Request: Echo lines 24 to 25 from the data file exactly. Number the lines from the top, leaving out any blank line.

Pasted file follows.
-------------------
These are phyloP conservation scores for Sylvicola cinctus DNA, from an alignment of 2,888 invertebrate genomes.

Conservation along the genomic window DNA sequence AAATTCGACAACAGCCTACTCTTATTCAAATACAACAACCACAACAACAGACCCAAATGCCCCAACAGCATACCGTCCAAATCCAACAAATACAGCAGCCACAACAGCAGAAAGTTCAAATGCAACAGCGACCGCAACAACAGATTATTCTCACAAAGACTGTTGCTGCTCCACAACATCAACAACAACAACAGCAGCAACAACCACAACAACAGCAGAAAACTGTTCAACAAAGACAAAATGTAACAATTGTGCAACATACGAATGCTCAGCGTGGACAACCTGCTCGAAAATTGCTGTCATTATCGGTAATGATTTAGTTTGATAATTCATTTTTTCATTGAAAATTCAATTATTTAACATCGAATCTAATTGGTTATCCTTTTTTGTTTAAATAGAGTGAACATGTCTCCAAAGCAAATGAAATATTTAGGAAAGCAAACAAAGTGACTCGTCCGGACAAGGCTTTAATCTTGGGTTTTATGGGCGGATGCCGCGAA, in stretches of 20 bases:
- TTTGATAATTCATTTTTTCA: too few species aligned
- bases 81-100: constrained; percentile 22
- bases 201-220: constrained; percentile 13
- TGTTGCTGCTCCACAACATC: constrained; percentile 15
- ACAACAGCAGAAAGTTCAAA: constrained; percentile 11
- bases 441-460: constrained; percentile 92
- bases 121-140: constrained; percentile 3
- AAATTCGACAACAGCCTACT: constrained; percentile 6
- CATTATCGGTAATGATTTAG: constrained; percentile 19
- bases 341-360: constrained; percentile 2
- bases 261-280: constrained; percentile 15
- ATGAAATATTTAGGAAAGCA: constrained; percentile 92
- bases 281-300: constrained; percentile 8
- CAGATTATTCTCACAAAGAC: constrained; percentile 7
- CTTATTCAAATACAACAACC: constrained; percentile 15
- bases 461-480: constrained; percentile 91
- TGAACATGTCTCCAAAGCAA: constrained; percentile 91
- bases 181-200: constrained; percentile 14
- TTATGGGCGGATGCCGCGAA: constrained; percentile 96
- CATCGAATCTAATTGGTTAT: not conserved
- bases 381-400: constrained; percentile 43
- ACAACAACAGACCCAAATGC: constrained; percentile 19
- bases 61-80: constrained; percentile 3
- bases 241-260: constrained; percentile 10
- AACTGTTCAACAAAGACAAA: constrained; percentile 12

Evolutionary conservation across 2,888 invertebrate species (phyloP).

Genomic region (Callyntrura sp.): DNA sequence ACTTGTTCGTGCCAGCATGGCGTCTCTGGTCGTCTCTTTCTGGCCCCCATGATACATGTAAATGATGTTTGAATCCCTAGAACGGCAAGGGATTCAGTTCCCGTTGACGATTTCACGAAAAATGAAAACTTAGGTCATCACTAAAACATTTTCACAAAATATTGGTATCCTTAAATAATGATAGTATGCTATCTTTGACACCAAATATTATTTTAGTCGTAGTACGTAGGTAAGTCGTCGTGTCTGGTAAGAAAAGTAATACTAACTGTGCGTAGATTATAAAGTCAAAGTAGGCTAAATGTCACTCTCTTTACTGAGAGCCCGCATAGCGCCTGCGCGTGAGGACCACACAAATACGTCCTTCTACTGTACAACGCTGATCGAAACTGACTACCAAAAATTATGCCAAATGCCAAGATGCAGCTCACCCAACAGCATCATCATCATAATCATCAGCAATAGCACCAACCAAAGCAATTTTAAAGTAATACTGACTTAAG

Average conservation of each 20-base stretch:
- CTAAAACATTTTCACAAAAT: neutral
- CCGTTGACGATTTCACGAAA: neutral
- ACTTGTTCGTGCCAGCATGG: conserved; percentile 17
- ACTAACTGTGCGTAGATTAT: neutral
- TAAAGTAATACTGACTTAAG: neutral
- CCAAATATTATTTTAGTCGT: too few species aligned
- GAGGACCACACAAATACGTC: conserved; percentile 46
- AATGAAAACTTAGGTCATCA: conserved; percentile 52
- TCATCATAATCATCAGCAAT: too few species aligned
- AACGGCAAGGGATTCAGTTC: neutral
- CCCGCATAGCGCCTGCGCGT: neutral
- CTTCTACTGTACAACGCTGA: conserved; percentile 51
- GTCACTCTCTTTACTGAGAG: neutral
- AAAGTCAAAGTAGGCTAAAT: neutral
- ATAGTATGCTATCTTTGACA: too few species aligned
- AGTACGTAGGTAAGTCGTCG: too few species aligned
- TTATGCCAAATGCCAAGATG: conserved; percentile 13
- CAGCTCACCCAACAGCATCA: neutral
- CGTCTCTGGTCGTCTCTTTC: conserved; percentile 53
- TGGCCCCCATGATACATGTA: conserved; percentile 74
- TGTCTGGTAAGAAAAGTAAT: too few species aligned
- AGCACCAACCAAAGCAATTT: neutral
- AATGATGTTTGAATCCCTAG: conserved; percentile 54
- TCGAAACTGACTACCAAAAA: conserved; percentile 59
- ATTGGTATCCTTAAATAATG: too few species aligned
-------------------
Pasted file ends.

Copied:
- ACAACAACAGACCCAAATGC: constrained; percentile 19
- bases 61-80: constrained; percentile 3